Remember how season seven of Game of Thrones was going to be Daenerys bossing her way to the Iron Throne like Batman fighting the Justice League? Turns out Westeros is a harder nut to crack than she thought. It’s like she’s showed up expecting to play by the rules of Middle Earth, and found out things in Westeros are worse than Attack on Titan.
That’s a long, roundabout way of saying Dany is losing. Which makes all the pretensions of power she flaunted at Jon Snow to start this week’s episode feel a little premature. Not that I wasn’t squeeing my way through what essentially amounted to fifteen minutes of fanservicey goodness. I mean, it was Jon Snow meeting Daenerys Targaryen. A million fans’ OTP face to face for the first time was always going to blow people’s minds, even if it hadn’t delivered as much emotional payoff as it did. I can’t say I’m even on the Jon X Daenerys ship myself, but this was super cathartic in what’s turning out to be a bit of a slow season.
Well, I suppose it’s only slow if you’re waiting for the good guys to win, which in Game of Thrones is a lot like waiting for a bus to show up on time anywhere in Britain (privatisation, am I right?). Anyway, if you’re rooting for the “bad guys”, then episode three delivered another excellent week for you.
1. Team Lannister
I think Cersei might be turning into a kind of Walter White on that Iron Throne. How would it be if the final twist Game of Thrones throws us is that she’s been our villain protagonist all along? This week she won at everything she did. Ellaria, the woman who murdered her daughter, is now in the dungeons of the Red keep watching her own daughter die and decompose. Jamie is still powerless to her charms. The last of Dany’s ships are now driftwood in the bay of Casterly Rock, and High Garden with all its gold is now her summer holiday home.
Don’t expect any of it to last of course. Wildcards like Euron Greyjoy don’t just disappear into obscurity in Game of Thrones. This week Euron cemented himself as the show’s resident irredeemable dickhead by reminding Cersei about exactly what he wants. There’s a heaped tablespoon of pantomime villain to Euron, which at least makes him different from previous monsters-in-residence like Joffrey and Ramsay. But he’s also being a total ass to Yara, who’s one of my low-key favourites these days, so I can’t help but hate his salty guts. And mark my words; when he screws over Cersei, it might just destroy the Lannisters.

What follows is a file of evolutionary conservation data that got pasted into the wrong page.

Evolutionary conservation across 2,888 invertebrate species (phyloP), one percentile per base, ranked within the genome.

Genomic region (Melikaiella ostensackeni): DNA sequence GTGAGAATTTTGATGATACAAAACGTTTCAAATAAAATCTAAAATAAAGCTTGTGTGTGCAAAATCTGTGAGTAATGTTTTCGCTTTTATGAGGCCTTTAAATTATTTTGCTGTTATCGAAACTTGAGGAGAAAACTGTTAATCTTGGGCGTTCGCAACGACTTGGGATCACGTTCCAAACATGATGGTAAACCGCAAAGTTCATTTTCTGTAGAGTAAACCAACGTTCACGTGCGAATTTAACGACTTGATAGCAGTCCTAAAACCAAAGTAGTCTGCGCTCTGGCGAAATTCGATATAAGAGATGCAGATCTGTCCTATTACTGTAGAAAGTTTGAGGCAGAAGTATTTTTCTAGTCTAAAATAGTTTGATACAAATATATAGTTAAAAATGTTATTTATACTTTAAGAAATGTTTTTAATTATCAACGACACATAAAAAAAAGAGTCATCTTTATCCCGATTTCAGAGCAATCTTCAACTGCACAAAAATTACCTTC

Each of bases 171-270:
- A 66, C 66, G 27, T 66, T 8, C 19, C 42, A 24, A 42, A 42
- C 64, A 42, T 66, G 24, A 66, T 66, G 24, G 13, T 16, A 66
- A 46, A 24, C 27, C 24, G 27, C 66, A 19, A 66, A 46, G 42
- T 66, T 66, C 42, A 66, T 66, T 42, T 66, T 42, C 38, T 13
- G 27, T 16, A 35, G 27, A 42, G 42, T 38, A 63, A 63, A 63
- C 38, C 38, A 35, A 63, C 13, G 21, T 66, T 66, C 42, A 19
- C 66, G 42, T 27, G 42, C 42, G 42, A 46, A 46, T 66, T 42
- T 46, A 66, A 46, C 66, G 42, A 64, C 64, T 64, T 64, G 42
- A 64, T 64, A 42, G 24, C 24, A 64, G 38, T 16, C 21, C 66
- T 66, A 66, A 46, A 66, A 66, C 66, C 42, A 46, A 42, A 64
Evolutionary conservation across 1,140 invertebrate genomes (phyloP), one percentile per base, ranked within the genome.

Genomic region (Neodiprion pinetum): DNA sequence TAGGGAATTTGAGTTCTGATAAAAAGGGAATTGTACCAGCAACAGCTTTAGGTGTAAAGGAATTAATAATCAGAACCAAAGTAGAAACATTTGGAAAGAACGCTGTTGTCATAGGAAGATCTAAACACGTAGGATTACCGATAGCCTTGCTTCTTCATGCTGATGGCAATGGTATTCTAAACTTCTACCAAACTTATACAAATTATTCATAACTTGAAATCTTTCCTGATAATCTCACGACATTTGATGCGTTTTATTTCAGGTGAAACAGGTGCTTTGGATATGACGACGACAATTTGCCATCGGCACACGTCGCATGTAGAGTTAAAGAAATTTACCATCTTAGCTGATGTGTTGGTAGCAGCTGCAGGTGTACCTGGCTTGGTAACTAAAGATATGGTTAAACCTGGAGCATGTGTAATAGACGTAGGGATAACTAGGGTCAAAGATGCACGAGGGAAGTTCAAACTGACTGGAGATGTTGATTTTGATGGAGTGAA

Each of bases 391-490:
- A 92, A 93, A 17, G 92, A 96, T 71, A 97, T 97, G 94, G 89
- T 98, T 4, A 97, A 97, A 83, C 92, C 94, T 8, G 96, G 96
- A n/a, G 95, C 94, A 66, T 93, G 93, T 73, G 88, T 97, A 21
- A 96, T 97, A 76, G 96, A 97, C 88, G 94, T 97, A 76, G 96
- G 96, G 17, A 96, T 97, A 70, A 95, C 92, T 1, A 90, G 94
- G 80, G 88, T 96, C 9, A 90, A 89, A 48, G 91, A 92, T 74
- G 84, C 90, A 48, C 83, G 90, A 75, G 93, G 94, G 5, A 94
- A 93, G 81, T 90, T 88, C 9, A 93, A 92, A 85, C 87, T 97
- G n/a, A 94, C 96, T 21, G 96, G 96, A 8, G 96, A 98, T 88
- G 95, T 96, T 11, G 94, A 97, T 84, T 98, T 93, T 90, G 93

2. Team Dragons
Pretty soon it’s going to be very hard for Dany to have all those honorifics of hers read out while everyone keeps a straight face. It’s making me wonder if her arc this season is about learning humility and compromise. Self importance has been one of Dany’s characteristics for a while now, but her scenes this past few weeks have placed it fully centre stage. Luckily, she’s also very good at knowing what advice to listen to, and when her back’s against the wall she also has three fucking dragons.
Tyrion’s little back door plan to take Casterly Rock was a fun little gambit, if somewhat underwhelming when you really think about it. His explanation about the sewers and his lady friends was a nice nod to his early character though, so I did groan a bit when it turned out Cersei and Jamie had done a neat bait and switch on him. It was all for naught, and now the Unsullied are stuck at Casterly Rock with no ships, no grain supplies and a very rich very well fed army ready to play total war with them on their home turf.
Dany’s next move is do or die, and I’ve got an inkling it’s going to revolve around Jon Snow.
3. Team Stark
Speaking of Jon Snow, he who knows nothing reminded us all this week that he’s not really here to play the game of thrones. He even goes so far as to say, in front of Dany and her entourage, that she and everyone else are children for even playing. So on one level, I’m not sure I should even bother ranking Team Stark anymore.
However, that would basically destroy the conceit of these articles. And besides, Jon is still going around having Davos declare him King in the North. Oh, and he didn’t bend the knee. Actions speak louder than words, Mr Snow. Exactly what sort of deal (or lack thereof) comes about between Team Dragons and Team Stark is still up in the air though. Jon’s got his dragonglass, of course, but Winterfell still ranks as the most precarious of Westeros’s three power centres.
And that’s how I’m seguing smoothly onto Sansa’s week, who’s in Winterfell and doing a pretty solid job of preparing for both war and winter. It’s a tough gig though, with the grain stores too low and a cunning Littlefinger still following her around, a million nebulous plans hovering round his head at once. As long as you expect him to have a plan, you won’t feel betrayed when he stabs everyone in the back.
Still, this week we did see another Stark reunion. Not the one we really want – you know which one I’m talking about – but it definitely added layers to Sansa’s character seeing her react to the sight of Bran after so long. Sansa has grown into the realist, while Bran is all mystic and shit (and also a little creepy – I think we need to talk about boundaries, Brandon, bringing up Ramsay like that). Still, having the Three Eyed Raven in Winterfell can’t hurt, especially with what’s to come.
No Arya this week. I have a gut feeling they have something different in mind for her return to Winterfell. For now though, that’s it. At the risk of sounding like a broken record, the Lannisters are still winning. Cersei can do no wrong. Her enemies are thinning out around her.